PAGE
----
Few themes in post-war British foreign policy feature more prominently than relations with the European Union, which themselves have been shaped, to a large extent, by relations with France. Yet, most accounts of bilateral relations between these two countries focus either on background factors to the relationship, or else on contacts at the highest level, between presidents and prime ministers. It is easy to overlook the importance of the resident embassy as the institution that handles day-to-day contacts between them. This collection of essays charts and analyses the activities of British Ambassadors in Paris, from the Second World War to the advent of Margaret Thatcher's government. It combines an examination of policy with a consideration of the role of individual envoys and provides a case study of the significance of the permanent mission to modern diplomatic practice.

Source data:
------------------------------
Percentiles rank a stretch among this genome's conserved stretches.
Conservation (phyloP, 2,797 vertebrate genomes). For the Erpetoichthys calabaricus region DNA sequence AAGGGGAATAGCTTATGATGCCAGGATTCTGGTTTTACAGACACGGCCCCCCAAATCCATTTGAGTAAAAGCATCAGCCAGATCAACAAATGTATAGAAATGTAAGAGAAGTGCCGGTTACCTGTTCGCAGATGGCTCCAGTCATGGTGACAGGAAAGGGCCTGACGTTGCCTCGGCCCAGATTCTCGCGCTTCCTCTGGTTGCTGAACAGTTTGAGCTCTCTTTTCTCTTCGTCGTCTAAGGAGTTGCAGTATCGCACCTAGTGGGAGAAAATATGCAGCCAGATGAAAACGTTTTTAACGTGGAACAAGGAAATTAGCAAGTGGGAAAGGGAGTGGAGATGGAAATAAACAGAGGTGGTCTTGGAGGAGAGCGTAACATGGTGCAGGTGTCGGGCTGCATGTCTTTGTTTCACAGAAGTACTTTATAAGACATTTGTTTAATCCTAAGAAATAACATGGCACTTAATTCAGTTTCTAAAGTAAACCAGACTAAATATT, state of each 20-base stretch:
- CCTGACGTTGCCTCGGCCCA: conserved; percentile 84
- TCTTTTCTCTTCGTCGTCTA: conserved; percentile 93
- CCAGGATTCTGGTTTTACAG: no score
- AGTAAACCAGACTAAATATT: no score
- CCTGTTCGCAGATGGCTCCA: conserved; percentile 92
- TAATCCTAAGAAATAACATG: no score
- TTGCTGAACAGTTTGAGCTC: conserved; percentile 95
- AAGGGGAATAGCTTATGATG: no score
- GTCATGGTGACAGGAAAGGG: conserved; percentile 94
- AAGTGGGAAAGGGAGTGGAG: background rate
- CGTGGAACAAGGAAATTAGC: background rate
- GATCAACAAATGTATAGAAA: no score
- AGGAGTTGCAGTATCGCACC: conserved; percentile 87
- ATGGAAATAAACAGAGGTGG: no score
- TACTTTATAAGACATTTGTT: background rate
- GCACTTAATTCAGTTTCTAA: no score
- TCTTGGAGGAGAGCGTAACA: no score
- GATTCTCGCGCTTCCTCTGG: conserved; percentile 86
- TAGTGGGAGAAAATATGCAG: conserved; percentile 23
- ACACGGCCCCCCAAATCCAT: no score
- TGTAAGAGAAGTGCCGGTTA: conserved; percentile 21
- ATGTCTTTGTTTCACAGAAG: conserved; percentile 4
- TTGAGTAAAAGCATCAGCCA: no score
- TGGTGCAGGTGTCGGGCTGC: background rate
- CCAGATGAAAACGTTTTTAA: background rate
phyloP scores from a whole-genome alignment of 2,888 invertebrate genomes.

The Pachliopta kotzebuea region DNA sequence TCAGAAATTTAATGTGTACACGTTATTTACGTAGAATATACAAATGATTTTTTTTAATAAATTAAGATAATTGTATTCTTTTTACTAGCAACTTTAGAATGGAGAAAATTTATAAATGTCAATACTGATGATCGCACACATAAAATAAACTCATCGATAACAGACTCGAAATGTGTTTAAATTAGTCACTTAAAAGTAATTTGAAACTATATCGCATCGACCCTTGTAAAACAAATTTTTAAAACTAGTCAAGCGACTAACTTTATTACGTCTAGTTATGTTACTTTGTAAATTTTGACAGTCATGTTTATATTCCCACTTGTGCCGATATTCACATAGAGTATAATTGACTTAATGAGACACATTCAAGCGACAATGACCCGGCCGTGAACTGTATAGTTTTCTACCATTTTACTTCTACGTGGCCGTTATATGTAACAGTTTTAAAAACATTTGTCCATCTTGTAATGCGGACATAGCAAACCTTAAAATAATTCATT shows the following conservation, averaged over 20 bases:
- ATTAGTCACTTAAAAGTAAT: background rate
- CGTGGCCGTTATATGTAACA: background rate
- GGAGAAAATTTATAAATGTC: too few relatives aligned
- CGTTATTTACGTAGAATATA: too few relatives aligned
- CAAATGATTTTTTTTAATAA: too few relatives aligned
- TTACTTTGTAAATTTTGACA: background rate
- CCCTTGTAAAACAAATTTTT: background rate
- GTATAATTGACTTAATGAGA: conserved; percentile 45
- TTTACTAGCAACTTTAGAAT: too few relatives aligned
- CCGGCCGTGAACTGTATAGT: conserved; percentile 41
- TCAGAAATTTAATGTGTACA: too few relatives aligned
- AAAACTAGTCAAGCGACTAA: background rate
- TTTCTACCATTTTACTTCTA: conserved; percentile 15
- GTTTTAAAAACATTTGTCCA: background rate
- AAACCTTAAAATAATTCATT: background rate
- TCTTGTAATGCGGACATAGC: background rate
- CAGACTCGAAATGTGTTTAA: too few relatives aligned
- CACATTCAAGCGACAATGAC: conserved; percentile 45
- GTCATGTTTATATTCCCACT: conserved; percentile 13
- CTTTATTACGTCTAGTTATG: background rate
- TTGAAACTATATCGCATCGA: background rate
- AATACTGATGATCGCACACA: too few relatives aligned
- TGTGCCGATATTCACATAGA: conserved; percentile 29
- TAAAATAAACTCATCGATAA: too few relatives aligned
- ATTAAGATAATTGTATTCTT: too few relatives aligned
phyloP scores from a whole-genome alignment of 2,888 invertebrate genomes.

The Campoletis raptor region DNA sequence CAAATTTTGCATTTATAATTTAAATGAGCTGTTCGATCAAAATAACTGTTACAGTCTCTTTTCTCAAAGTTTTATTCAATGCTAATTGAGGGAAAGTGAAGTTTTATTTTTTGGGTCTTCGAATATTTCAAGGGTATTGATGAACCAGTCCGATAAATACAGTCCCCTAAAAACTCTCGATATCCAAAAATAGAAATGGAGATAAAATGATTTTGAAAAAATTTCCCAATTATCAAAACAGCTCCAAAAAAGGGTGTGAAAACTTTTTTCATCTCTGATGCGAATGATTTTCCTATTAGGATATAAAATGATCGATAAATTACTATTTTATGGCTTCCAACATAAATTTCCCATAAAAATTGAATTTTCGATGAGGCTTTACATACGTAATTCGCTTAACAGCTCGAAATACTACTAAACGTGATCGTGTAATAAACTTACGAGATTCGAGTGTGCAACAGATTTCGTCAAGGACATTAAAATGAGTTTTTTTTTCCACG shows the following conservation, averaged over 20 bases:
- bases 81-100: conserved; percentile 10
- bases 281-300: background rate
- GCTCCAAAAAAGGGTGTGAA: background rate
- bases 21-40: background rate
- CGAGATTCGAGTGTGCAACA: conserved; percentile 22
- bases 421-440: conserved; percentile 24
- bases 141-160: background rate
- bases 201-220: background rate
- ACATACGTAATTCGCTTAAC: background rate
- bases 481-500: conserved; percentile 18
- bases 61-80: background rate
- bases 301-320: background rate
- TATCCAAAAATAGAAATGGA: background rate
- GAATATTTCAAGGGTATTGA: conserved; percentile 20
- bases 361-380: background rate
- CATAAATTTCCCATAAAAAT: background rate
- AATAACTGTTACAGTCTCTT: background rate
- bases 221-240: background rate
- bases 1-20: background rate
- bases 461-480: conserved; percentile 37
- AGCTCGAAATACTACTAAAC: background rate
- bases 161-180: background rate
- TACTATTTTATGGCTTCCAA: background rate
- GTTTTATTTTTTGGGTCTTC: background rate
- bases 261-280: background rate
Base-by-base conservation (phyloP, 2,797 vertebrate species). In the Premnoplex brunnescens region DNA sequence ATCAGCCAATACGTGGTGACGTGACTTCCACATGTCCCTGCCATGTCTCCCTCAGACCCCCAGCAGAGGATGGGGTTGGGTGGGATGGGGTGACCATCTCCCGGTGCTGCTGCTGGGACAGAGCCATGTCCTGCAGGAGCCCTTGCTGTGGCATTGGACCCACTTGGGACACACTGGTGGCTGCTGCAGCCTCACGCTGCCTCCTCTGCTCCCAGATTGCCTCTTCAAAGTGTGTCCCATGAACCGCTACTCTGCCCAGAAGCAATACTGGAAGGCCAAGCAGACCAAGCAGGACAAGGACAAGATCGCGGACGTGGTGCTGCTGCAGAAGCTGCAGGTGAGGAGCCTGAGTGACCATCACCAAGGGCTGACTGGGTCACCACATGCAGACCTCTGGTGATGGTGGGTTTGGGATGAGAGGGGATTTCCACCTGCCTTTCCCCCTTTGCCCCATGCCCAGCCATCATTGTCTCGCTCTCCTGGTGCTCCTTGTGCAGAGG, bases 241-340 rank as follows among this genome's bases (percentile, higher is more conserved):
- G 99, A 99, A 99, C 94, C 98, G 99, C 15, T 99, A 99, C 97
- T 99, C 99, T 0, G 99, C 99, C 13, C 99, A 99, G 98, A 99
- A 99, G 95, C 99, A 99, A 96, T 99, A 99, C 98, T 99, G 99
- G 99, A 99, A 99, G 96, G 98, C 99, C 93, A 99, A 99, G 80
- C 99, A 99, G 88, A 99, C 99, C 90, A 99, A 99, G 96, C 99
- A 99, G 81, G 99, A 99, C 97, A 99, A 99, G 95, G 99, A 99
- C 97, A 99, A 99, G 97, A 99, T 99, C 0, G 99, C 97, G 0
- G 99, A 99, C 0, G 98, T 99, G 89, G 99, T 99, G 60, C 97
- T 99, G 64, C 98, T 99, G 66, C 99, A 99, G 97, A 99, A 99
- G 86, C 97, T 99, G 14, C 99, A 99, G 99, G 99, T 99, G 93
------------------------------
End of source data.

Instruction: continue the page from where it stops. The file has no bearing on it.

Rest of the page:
|Number of pages||240|
|Publication status||Accepted/In press - 9 Oct 2013|
- British ambassadors
- post-war relations